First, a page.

By: Blonde Two
I often (well sometimes) wonder whether we should give up spending so much money on waterproofing ourselves against the rain, and just go out in our skin. I also wonder sometimes whether or not I am a bit odd. However, if you want to find out more about hydrostatic head, outdoor gear and tent waterproofing, read on.
But think about it. Skin must surely be waterproof; if only we could find a way to give it better thermal properties, we would be onto a winner. I am obviously sparing no thought here for those who would have to look at us wandering the hills in the buff (not the tubular scarf thingy we all love so much!) Skin’s waterprooficity (Blonde word) is apparently down to lipids with two tails and one head (Blonde science); if you want to find out more, read this New Scientist report.
What is Hydrostatic Head?
Theo outdoor retail world is very keen on its waterprooficity ratings. For example if you were buying a tent, you might consider its hydrostatic head. This is sadly nothing to do with many-headed monsters. It is, however, to do with a column of water. Imagine a test tube with no bottom; to measure the hydrostatic head of a tent, you would place this otherwise useless test tube against the canvas and fill it with water (not apple juice) You would then watch for when the water started to seep through the canvas, and measure in millimetres, how tall the column of water was when it started to do so. Hey Presto! Hydrostatic head!
Waterproofing IP Codes
Another waterproofing measurement is written in code. I don’t think this is because it is a secret; but I think someone really important must have invented it. IP Codes were created to avoid the vagueness of the term ‘waterproof’. For example, one could argue that cling film is waterproof; but you wouldn’t want to sleep under it in the Brecons would you? IP (unless you are a computer) stands for “International Protection Marking” or sometimes “Ingress Protection Marking”. In the outdoor world, you might see this in a dry bag. IP66 for example would mean “dust tight” (the first 6) and “protected against powerful jets of water” (the second 6). If you wanted your dry bag to be fully immersible, you would probably go for IP67 or IP68.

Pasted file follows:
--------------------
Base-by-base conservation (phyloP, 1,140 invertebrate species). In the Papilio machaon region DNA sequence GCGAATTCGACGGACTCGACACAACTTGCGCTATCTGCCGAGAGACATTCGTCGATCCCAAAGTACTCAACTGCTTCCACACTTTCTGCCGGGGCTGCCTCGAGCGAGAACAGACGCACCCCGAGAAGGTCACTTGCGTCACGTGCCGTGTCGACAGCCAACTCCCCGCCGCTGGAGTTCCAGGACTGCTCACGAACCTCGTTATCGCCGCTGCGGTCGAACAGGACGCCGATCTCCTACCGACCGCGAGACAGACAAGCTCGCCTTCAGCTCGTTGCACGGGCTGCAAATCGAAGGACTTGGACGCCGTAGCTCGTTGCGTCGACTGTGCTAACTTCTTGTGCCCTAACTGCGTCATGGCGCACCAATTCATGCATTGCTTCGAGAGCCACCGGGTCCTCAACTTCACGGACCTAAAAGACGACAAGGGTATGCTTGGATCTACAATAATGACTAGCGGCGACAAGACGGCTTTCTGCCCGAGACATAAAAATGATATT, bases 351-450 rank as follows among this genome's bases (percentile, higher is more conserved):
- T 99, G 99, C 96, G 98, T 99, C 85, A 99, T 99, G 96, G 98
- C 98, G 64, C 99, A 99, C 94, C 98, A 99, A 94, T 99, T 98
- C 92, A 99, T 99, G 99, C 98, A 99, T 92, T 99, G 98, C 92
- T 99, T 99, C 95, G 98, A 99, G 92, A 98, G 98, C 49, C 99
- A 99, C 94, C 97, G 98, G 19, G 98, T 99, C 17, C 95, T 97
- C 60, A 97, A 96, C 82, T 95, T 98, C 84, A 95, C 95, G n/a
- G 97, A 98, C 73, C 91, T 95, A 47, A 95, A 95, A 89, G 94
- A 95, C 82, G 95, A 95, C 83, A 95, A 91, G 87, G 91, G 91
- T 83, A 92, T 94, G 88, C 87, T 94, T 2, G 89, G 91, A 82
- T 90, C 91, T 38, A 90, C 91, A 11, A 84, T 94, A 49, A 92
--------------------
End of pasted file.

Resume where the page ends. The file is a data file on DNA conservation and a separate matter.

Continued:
And finally, most of us know that stockings come in different deniers (the thickness/weight of the thread); but did you know that other fabrics do too? Take my Exped Dry Bag for instance, it is quite old now and has taken some knocks, but it has served me well. Its fabric is 70D, enough to keep things dry in my rucksack, but not enough to take kayaking. This OverBoard Dry Bag is much thicker; at 600D, it should keep my kit dry even if I dropped it in a bog and stamped on it.
I am not going to do that though! It is far too pretty!